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Powerful Women: Let's Talk – 76: Jane Gietzen

Jane Gietzen
Jane Gietzen
Jane Gietzen

Jane Gietzen, director of information services for Spectrum Health, is our guest on this edition of Powerful Women: Let’s Talk

Jane Gietzen is known for her community service, leadership and service to her employer, Spectrum Health, as a director of information services. She holds important certifications, roles on boards, and is a stellar distance road cyclist. We ask her about her life and her story her on this edition of Powerful Women: Let's Talk.

Powerful Women: Let’s Talk is created by WGVU NPR and made possible by WGVU NPR sustaining monthly donors. Become a sustaining monthly donor now at wgvu.org/donate to support WGVU NPR’s local programs, including Powerful Women: Let’s Talk.

Full Transcript:


Intro: produced by women about women Powerful women. Let's talk is a series of interviews with women who are trailblazers and have helped shape our world transforming who we are and how we live.


Shelly Irwin: Jane Gietzen is known for her community service leadership and her service to our employers spectrum health as a director of information service. She holds important certifications roles on boards and is a a stellar distant road cyclist we ask her about her life and her story on this edition of powerful women. Let's talk. cyclists versus, biker right?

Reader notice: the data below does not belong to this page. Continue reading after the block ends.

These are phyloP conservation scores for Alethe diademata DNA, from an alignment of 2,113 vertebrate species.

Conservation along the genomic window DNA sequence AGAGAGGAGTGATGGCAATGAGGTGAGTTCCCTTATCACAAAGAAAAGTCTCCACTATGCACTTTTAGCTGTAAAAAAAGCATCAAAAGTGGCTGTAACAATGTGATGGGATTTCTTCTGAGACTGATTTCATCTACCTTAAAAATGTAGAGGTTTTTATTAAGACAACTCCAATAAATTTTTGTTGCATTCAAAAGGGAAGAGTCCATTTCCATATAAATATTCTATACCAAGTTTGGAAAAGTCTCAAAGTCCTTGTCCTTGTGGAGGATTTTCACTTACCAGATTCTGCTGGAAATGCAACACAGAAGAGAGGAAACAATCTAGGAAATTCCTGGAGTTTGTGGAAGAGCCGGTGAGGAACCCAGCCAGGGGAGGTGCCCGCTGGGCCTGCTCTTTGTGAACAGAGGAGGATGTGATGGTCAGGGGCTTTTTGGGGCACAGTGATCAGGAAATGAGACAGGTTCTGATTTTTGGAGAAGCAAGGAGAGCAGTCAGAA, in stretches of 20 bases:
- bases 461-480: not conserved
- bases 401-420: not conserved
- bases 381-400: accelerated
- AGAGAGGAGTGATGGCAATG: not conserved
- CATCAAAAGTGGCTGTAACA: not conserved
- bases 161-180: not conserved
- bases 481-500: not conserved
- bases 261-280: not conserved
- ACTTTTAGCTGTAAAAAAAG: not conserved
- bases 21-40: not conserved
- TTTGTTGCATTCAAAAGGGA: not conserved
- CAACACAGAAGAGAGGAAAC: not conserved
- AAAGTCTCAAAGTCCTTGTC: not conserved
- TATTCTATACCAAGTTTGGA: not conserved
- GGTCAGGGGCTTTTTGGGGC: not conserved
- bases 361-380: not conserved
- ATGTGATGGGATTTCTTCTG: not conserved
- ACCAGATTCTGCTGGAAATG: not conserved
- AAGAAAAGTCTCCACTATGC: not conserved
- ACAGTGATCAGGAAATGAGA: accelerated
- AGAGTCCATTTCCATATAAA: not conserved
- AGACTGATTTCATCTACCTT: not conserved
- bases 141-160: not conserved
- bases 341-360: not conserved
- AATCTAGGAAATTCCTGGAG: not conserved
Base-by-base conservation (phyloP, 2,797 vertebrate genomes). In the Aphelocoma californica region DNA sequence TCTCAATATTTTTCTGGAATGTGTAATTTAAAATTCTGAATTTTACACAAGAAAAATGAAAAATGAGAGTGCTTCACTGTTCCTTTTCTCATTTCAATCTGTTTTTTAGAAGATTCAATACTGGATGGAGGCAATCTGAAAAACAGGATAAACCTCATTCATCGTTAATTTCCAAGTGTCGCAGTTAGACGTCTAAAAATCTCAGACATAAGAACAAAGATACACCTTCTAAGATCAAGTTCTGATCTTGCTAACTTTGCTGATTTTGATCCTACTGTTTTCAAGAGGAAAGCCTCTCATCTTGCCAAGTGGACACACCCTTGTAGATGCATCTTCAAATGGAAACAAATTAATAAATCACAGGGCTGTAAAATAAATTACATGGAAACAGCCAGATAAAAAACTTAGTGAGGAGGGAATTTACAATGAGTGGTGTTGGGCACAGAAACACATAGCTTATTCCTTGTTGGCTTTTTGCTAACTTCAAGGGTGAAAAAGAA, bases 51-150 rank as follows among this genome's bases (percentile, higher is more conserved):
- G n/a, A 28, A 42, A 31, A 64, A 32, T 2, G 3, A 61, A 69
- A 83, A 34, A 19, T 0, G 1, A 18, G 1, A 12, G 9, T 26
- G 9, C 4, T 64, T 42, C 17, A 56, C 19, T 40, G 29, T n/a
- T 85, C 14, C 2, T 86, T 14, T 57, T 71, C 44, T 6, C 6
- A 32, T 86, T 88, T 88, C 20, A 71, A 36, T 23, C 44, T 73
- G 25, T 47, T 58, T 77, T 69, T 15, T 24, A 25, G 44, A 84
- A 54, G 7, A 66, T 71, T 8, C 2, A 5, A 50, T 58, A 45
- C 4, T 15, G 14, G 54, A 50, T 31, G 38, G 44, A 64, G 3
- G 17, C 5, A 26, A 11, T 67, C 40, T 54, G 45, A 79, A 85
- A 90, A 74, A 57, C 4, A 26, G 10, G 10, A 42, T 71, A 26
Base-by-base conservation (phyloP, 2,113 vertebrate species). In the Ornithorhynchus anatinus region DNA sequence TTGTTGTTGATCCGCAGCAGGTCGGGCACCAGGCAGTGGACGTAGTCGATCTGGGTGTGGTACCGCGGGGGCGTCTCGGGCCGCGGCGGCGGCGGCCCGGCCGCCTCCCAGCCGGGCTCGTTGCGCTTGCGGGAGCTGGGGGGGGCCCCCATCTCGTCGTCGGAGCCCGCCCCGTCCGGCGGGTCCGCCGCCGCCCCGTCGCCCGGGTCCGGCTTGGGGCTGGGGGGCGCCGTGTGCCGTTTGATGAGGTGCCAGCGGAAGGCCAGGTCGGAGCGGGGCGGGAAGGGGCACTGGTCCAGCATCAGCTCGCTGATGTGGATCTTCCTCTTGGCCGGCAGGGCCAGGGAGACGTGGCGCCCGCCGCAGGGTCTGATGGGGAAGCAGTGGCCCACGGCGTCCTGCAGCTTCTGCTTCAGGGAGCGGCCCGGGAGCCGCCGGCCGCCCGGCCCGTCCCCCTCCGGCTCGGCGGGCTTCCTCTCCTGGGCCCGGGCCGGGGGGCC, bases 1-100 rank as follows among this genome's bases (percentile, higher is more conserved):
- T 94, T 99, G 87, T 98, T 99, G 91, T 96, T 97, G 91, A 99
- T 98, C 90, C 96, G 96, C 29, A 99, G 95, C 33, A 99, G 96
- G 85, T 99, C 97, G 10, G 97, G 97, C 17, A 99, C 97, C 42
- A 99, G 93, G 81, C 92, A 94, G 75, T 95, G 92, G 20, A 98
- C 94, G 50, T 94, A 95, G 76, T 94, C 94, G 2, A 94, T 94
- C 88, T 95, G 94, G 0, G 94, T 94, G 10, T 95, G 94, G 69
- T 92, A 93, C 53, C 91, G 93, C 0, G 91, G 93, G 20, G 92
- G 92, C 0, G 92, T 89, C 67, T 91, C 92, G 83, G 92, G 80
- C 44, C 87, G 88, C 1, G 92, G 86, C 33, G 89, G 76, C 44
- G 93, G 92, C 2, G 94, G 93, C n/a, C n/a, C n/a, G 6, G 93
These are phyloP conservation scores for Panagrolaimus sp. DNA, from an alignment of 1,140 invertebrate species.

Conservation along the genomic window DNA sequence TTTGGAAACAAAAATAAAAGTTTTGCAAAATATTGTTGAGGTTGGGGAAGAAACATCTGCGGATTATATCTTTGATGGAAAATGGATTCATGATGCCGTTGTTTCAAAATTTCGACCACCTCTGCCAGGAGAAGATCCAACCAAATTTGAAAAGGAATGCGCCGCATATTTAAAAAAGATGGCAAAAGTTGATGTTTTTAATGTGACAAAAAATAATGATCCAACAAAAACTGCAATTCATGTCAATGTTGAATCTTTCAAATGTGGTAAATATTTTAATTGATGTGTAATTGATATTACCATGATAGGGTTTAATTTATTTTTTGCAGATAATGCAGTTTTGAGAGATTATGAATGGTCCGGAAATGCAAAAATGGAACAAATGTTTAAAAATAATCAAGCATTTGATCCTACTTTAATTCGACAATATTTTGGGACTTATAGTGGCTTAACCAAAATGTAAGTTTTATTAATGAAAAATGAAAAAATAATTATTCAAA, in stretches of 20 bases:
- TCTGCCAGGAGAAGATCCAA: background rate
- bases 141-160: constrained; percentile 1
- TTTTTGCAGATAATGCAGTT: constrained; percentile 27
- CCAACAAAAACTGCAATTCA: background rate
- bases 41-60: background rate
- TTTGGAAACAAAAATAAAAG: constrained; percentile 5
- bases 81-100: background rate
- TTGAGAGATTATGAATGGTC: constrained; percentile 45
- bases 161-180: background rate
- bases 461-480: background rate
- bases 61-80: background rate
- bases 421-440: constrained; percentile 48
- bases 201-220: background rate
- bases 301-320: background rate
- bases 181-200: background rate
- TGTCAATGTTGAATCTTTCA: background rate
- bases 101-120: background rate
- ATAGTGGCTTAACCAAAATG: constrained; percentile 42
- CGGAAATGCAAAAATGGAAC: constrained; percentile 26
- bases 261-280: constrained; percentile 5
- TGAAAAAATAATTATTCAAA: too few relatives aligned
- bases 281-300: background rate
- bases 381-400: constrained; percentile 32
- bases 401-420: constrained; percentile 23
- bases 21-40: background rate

Jane Gietzen: Yes,

Shelly Irwin: we'll talk more about that. And of course, you moved 27 times. How can that be possible?

Jane Gietzen: I don't know. But I don't miss it. The joke is the next move will be in an urn.

Shelly Irwin: I wasn't going there. But I'm glad that this is one of your last stops. You been with spectrum what since 1999?

Jane Gietzen: Yes, just celebrated my 23rd anniversary yesterday.

Shelly Irwin: Yeah. Nice. What's it mean to be a director of information services.

Jane Gietzen: Well, right now my responsibility is to lead a team of amazing people that are supporting and building our clinical systems for all of our frontline providers and nursing staff and allied health professionals and it's a big responsibility. What we do matters. It's awesome.

Shelly Irwin: Was this your roadmap? Did you know at this point your life, you would be this director.